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Funding cuts could force hundreds of pharmacies to close, warn UK councils

Funding cuts could force hundreds of local pharmacies to close, cutting off a vital lifeline for elderly and vulnerable people and leaving some facing long journeys to collect essential medicines, councils warn.

The Local Government Association (LGA), which represents more than 370 councils – who have responsibility for public health – is warning a £170 million reduction in NHS funding for community pharmacies could put many out of business.

In its response to the Department of Health’s consultation over proposals to instead use clinical pharmacists in primary care settings such as GP practices, the LGA insists local pharmacies must remain at the heart of communities, rather than risk bringing more people to surgeries and adding to existing pressures.

The LGA says the closure of community pharmacies could leave many isolated and vulnerable residents, particularly in deprived areas, struggling to access pharmacies for their potentially life-saving medicines.

For some people the local pharmacy is their only contact with a health professional, providing access to invaluable health advice and enabling older people to live more independently.

A bigger role for community pharmacies would instead help take away some of the strain from hospitals and GP practices. Local pharmacies should be expanded within their communities, say councils, providing important public health services such as health checks, smoking cessation, sexual health, screening and immunisations, in addition to dispensing and selling medicines.

Pharmacies should modernise, with new ways of ordering prescriptions and collecting medicines, including online ordering and delivery to the patient’s home.

Community pharmacies are also vital to ensure diverse and vibrant high streets, which can otherwise be dominated by betting shops, fast food outlets and payday lenders. The LGA said vacancy rates have doubled in recent years, with the amount of money shoppers are spending halved and insisted local pharmacies must remain at the heart of communities.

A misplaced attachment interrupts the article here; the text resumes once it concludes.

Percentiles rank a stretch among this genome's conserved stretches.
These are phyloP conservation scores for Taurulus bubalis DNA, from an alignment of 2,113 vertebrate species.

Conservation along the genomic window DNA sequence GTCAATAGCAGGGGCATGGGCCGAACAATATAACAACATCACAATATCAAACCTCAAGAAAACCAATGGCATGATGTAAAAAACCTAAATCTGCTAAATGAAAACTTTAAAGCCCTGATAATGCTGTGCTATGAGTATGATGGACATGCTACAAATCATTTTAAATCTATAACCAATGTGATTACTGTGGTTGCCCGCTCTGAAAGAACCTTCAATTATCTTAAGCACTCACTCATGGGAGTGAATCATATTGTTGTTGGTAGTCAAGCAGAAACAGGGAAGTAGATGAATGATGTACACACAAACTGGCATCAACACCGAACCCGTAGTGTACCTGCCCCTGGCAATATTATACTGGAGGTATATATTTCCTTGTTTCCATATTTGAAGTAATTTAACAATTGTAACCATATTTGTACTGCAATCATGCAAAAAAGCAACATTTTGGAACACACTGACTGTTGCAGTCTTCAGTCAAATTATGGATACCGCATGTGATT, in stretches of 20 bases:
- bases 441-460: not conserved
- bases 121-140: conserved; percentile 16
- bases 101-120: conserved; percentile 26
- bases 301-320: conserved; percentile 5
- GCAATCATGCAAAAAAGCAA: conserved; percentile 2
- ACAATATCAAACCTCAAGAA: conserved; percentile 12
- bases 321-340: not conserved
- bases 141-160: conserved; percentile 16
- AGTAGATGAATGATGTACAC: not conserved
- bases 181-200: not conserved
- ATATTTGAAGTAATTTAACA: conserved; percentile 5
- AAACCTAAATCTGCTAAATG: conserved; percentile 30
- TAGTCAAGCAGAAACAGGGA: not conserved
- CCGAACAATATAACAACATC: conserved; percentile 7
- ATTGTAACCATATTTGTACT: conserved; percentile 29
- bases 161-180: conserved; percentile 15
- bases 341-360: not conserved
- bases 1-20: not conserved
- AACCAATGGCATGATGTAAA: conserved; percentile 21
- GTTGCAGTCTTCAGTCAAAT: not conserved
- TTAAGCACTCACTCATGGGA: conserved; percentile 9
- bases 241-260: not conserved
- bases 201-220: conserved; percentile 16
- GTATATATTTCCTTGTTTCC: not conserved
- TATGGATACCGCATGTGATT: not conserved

Cllr Izzi Seccombe, LGA Community Wellbeing spokeswoman, said:

“Maintaining community pharmacies is crucial to keeping older and frail people independent. They need to be at the heart of communities, close to where people shop, work and go about their daily lives, rather than the heart of the NHS.

“For many elderly people, their local pharmacist is not just a dispenser of medicines, but someone who they know and look to for informal health advice and information. Vulnerable and elderly people should never be forced to travel potentially long distances to pick up vital medicines and receive health advice.

“Community pharmacies do need to change but the cuts in funding could lead to many being forced to close. They should actually play a bigger role in providing public health services, alongside their important existing roles of supplying medicines. Additional investment in community pharmacies could improve the prevention of disease and access to health services. They can also help contribute to thriving high streets.

“Being at the heart of communities means pharmacies see people in every state of health and are ideally placed to play a central role in the prevention of illness, which can reduce costs and pressures on the NHS and adult social care.”